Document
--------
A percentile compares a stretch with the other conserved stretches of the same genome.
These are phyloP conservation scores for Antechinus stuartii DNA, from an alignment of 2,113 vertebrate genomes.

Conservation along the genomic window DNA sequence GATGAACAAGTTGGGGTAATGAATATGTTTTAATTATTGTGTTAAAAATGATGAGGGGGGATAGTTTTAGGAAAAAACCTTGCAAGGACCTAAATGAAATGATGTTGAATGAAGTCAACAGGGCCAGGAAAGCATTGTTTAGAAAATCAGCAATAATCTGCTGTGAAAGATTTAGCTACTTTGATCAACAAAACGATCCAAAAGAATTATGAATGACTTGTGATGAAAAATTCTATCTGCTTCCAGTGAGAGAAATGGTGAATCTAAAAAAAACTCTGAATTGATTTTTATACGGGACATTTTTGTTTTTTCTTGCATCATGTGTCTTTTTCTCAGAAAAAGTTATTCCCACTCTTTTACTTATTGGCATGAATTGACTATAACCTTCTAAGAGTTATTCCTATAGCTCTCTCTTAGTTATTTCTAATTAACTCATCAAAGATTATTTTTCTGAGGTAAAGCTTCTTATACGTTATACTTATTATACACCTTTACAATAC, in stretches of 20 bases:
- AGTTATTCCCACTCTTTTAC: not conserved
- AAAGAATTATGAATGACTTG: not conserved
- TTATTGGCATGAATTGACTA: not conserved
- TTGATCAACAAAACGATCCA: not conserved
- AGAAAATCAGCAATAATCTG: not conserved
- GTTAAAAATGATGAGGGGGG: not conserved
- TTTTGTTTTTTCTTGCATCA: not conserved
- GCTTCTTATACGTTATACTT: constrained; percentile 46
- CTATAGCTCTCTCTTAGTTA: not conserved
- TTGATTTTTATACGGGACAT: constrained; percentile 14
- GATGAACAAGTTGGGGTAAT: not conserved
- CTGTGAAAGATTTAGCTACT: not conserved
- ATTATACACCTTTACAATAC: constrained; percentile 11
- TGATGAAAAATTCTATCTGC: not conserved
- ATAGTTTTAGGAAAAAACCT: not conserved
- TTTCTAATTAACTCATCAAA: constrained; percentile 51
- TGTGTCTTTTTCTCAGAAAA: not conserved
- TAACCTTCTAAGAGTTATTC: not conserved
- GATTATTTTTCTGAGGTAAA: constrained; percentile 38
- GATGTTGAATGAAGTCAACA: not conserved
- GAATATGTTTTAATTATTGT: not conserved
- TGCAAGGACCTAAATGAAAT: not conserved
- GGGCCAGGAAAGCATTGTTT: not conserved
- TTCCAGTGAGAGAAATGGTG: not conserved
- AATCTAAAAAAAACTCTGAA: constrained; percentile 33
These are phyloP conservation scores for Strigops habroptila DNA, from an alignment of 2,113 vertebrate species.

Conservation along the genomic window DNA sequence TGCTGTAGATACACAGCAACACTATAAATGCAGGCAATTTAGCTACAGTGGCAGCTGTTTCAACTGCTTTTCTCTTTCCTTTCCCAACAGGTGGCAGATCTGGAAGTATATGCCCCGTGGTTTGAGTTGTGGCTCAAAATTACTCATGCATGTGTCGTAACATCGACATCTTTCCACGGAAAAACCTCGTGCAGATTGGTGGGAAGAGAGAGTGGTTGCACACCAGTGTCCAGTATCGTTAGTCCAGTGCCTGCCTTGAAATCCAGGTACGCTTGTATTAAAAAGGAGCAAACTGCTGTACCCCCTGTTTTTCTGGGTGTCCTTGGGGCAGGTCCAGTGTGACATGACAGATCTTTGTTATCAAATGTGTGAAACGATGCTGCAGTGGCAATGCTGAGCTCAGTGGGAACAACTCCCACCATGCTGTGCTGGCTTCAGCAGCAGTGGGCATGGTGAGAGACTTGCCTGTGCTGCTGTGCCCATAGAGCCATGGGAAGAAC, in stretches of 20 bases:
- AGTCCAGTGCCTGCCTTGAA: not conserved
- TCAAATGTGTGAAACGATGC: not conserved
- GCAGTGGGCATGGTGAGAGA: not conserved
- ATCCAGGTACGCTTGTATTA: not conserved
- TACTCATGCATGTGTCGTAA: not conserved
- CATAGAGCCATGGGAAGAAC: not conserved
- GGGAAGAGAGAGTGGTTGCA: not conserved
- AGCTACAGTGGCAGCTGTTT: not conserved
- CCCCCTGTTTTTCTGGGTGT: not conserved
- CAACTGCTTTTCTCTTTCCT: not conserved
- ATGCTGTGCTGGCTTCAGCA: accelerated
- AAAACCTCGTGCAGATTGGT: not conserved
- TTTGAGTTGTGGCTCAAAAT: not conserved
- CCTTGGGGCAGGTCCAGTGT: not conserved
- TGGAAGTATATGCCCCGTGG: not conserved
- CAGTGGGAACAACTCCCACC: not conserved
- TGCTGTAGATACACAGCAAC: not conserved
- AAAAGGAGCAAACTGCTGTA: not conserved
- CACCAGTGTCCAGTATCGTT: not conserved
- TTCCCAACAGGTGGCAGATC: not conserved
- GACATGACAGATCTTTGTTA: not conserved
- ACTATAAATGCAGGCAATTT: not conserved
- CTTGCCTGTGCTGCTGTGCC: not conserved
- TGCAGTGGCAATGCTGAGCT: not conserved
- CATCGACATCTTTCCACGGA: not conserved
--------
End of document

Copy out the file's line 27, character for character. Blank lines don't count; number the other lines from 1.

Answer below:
- TTCCAGTGAGAGAAATGGTG: not conserved